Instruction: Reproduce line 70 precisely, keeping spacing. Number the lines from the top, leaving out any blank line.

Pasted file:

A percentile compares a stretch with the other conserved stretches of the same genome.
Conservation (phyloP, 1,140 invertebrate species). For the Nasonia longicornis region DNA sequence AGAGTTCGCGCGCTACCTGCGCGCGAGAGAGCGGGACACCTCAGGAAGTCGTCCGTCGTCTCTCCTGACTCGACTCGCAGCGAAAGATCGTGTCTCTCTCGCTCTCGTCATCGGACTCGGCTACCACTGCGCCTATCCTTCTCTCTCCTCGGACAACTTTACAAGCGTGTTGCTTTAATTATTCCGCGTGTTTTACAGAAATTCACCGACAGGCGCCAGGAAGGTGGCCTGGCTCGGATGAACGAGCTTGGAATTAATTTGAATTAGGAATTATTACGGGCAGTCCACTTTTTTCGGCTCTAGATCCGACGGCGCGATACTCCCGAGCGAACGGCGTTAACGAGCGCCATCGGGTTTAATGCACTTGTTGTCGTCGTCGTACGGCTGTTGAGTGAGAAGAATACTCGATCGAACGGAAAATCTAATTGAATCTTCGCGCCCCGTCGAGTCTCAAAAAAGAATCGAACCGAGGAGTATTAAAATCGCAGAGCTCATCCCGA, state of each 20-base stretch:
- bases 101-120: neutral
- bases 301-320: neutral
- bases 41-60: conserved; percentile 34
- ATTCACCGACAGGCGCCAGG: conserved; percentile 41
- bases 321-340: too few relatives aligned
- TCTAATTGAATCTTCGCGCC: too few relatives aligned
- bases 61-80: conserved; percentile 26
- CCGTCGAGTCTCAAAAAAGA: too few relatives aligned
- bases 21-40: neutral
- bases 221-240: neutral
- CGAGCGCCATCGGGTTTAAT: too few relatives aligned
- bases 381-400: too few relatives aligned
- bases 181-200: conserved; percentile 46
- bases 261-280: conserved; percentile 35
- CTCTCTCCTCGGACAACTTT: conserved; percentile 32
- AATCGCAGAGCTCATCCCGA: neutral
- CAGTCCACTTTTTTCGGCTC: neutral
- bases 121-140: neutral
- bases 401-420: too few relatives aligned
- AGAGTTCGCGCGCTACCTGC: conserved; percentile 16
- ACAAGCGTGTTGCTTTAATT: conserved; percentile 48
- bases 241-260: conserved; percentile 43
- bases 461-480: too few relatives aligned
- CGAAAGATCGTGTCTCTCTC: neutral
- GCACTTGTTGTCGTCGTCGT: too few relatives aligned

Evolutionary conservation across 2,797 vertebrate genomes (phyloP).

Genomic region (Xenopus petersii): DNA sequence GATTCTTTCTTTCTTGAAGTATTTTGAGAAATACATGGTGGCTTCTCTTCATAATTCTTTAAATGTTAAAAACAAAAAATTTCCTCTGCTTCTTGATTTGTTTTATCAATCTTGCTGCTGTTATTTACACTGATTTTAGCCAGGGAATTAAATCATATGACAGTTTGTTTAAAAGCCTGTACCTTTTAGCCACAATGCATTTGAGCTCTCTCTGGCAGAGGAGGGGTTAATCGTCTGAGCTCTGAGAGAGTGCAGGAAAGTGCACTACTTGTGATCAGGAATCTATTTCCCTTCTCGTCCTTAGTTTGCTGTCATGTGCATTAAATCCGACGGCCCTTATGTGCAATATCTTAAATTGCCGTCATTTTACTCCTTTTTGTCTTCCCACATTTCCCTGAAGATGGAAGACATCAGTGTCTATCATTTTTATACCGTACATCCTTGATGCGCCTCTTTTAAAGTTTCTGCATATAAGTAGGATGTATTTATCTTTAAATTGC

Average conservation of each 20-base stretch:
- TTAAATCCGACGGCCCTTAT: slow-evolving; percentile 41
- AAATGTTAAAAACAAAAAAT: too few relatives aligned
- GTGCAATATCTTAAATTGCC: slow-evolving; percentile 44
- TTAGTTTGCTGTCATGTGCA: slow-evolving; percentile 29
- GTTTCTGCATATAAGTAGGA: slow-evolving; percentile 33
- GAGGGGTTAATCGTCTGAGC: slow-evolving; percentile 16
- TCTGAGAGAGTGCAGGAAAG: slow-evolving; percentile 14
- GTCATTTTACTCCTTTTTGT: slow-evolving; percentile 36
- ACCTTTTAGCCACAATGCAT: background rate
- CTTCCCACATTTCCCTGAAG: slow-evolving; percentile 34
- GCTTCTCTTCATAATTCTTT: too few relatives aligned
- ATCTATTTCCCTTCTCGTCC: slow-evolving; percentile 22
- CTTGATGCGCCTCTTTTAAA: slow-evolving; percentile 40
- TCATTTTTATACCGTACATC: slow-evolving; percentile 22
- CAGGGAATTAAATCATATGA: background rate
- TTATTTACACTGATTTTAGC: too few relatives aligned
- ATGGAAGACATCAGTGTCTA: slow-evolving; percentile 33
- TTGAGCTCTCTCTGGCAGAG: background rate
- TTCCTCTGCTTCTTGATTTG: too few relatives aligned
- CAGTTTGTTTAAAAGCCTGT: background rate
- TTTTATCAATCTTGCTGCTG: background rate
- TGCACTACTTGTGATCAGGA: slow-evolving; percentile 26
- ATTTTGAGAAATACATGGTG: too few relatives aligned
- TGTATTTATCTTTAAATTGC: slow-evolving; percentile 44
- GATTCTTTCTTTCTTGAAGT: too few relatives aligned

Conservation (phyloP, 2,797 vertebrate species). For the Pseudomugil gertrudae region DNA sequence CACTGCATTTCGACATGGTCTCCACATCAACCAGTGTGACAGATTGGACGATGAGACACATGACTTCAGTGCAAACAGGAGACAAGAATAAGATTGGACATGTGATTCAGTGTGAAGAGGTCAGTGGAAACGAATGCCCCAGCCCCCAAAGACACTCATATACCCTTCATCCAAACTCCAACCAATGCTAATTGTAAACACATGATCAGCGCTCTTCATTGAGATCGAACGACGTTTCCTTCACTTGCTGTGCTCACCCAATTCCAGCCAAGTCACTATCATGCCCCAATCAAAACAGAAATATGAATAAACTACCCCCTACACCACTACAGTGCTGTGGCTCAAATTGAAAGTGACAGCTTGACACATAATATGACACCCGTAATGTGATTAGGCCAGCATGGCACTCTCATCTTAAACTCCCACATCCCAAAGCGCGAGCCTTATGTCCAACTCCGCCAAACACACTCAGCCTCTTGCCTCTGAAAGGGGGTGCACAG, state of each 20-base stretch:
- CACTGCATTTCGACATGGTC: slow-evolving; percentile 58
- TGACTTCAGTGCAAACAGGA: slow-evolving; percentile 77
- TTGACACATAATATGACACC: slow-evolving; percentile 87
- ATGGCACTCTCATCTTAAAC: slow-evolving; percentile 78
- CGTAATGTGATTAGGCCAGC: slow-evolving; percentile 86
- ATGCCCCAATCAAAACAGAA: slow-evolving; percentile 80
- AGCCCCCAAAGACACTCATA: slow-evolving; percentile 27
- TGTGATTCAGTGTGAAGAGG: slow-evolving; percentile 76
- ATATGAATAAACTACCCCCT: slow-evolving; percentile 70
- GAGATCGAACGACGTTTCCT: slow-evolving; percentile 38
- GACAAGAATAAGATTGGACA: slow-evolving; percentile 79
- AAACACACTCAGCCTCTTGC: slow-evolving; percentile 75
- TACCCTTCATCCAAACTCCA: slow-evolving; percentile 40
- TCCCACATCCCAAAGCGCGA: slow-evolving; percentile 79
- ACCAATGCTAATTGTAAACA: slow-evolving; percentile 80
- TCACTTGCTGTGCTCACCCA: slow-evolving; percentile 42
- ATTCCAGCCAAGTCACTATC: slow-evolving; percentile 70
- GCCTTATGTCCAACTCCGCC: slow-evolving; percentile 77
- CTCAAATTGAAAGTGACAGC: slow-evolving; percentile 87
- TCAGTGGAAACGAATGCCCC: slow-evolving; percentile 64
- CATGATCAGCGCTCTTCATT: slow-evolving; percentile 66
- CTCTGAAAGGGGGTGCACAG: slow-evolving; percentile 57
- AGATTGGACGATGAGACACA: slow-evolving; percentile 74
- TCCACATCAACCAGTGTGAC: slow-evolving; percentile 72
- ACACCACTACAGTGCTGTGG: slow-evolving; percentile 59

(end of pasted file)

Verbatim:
- TCCCACATCCCAAAGCGCGA: slow-evolving; percentile 79